In the pantheon of cultural surprises, it’s not likely to rank high on anyone’s list of stunning public admissions by a celebrity.
But Anderson Cooper has finally come out and said it: He’s gay. It’s a subject many have speculated on, but it was also something the CNN anchor and afternoon talk show personality felt was nobody’s business and, in the name of privacy, he didn’t discuss it, until now.
Cooper, 45, apparently had a change of heart, and has now made this very-personal disclosure in an e-mail he wrote to journalist Andrew Sullivan — an e-mail that Cooper apparently allowed to be posted on the Internet, because Sullivan did just that.
The letter can be read in its entirety here, on the Daily Beast Web site.
In the letter, Cooper eloquently laid out his reasons for maintaining his privacy on this issue, and also explained — just as clearly — why he feels it’s OK now to come out and admit it. He wrote the letter in a response to something Sullivan asked him. Sullivan had asked Cooper for his reaction to an Entertainment Weekly story about gay people in public life, and how the “coming out” process today is so much more low-key than in the past for gay or lesbian celebs.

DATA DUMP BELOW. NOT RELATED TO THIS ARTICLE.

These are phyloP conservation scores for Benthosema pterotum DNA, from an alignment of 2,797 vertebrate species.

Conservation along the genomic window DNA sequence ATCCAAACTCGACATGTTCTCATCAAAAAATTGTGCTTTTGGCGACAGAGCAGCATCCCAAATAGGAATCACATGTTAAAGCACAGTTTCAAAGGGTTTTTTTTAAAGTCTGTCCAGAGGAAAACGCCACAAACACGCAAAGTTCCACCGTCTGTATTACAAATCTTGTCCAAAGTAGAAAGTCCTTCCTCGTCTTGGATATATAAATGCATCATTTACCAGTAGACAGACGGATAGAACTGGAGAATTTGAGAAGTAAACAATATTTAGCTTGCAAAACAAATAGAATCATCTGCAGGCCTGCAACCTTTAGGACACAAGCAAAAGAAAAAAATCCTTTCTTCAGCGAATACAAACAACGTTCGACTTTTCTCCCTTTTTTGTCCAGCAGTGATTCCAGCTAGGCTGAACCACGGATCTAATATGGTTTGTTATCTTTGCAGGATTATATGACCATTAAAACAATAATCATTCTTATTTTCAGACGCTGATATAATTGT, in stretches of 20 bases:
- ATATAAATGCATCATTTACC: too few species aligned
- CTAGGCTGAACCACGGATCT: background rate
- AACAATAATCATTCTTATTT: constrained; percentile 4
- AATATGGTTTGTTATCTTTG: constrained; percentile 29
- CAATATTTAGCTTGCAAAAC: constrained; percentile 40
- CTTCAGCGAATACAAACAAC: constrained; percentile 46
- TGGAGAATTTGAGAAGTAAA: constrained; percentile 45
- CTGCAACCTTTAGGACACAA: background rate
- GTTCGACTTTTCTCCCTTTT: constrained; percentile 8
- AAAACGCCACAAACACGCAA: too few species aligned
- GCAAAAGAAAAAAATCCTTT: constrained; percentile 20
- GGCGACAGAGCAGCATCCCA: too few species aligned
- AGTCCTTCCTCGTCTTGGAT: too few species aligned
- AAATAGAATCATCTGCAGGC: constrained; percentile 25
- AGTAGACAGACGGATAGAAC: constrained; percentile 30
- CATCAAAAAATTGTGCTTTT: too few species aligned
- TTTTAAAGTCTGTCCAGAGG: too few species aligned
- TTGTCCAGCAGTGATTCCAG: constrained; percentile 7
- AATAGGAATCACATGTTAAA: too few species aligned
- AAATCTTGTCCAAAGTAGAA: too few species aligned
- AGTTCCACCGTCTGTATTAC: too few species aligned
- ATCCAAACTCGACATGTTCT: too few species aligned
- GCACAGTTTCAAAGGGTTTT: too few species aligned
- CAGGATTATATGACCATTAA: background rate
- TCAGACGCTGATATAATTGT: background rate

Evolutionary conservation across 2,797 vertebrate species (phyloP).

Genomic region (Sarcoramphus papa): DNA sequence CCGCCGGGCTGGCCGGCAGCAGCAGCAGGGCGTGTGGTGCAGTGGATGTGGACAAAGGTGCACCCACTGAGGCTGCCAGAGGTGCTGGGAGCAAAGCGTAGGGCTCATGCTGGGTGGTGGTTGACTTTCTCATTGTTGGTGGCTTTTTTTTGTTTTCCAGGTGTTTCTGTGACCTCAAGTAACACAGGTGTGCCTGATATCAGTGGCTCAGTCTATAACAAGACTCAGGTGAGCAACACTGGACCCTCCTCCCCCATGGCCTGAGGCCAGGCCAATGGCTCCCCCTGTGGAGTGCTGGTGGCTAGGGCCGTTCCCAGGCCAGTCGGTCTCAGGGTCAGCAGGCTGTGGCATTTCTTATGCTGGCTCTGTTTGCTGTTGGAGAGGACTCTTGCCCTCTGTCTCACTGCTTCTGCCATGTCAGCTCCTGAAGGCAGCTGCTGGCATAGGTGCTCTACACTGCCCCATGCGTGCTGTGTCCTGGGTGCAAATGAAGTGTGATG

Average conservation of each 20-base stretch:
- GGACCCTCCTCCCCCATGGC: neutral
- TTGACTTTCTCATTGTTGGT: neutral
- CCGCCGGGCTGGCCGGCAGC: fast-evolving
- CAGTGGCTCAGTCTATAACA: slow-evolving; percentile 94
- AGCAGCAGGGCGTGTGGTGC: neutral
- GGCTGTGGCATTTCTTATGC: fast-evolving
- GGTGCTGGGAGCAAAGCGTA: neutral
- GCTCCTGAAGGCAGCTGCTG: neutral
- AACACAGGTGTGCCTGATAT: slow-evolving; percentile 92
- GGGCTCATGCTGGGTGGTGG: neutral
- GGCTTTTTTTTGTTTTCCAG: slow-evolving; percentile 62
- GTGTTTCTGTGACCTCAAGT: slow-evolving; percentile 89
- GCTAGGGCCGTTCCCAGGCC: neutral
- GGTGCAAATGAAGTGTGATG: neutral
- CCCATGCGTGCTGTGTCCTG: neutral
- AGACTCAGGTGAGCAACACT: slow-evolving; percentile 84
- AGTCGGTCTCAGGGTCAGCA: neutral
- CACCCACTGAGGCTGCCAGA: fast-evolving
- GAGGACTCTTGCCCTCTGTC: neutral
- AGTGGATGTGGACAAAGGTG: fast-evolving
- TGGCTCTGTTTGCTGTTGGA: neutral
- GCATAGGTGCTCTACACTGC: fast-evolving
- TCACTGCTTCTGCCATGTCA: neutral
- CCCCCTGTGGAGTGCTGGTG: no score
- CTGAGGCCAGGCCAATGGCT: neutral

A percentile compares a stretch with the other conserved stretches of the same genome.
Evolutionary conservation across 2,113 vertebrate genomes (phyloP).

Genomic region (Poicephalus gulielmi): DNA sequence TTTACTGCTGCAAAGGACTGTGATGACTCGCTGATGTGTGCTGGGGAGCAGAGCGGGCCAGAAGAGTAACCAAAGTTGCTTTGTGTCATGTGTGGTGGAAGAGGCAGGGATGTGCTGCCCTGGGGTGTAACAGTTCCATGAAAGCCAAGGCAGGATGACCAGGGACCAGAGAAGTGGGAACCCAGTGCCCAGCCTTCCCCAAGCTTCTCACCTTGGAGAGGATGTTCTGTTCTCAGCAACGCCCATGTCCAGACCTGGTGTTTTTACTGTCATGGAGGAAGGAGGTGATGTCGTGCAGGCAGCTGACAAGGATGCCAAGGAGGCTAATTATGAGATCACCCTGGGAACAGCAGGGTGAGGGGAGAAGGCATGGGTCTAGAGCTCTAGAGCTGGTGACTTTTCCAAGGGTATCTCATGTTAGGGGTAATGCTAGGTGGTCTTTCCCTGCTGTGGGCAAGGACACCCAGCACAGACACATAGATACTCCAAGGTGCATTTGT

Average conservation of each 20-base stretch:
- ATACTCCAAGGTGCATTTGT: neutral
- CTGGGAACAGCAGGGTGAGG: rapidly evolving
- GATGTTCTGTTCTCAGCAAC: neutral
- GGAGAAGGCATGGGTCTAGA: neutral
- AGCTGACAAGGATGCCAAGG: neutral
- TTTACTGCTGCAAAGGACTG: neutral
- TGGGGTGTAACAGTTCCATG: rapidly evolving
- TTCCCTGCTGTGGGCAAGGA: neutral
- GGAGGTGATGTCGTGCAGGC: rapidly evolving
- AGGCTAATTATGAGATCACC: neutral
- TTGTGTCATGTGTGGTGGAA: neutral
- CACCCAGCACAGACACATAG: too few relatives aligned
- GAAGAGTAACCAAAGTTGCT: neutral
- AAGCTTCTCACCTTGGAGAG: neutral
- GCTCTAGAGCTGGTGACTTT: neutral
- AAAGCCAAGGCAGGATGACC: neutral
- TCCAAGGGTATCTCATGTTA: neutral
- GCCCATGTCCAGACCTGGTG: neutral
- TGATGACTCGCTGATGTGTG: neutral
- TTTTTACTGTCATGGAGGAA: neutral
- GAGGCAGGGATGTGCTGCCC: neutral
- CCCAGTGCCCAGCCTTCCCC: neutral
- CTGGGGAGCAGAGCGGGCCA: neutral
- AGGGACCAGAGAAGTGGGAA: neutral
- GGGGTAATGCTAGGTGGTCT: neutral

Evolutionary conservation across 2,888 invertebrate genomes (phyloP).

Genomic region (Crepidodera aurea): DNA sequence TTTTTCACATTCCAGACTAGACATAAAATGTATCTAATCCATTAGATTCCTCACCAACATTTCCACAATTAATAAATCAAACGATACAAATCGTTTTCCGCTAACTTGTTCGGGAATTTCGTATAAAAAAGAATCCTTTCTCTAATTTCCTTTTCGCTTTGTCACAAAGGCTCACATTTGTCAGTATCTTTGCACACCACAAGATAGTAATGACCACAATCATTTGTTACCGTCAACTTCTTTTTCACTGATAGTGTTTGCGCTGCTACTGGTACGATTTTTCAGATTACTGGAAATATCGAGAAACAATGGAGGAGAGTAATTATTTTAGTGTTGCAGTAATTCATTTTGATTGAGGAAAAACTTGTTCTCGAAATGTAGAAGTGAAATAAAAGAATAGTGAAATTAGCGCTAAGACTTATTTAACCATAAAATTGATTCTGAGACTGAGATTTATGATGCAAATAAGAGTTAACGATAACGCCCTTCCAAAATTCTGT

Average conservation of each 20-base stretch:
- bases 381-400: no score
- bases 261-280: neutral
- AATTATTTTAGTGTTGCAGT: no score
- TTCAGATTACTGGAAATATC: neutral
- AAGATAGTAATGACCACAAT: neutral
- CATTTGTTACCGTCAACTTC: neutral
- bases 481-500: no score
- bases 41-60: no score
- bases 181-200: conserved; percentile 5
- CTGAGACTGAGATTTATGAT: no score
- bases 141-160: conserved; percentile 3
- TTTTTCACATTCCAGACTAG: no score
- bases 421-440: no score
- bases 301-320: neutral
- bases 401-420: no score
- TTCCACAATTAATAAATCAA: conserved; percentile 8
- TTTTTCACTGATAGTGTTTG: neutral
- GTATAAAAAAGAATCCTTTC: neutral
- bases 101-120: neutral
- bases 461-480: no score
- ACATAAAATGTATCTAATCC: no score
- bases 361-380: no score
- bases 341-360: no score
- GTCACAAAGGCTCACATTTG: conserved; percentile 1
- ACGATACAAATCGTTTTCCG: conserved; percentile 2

“Andrew, as you know, the issue you raise is one that I’ve thought about for years,” Cooper wrote in response. “Even though my job puts me in the public eye, I have tried to maintain some level of privacy in my life. Part of that has been for purely personal reasons. I think most people want some privacy for themselves and the people they are close to.
“But I’ve also wanted to retain some privacy for professional reasons. Since I started as a reporter in war zones 20 years ago, I’ve often found myself in some very dangerous places. For my safety and the safety of those I work with, I try to blend in as much as possible, and prefer to stick to my job of telling other people’s stories, and not my own. …”
“I’ve also been reminded recently that while as a society we are moving toward greater inclusion and equality for all people, the tide of history only advances when people make themselves fully visible,” Cooper wrote. “There continue to be far too many incidences of bullying of young people, as well as discrimination and violence against people of all ages, based on their sexual orientation, and I believe there is value in making clear where I stand.
“The fact is, I’m gay,” he wrote, “always have been, always will be, and I couldn’t be any more happy, comfortable with myself, and proud.”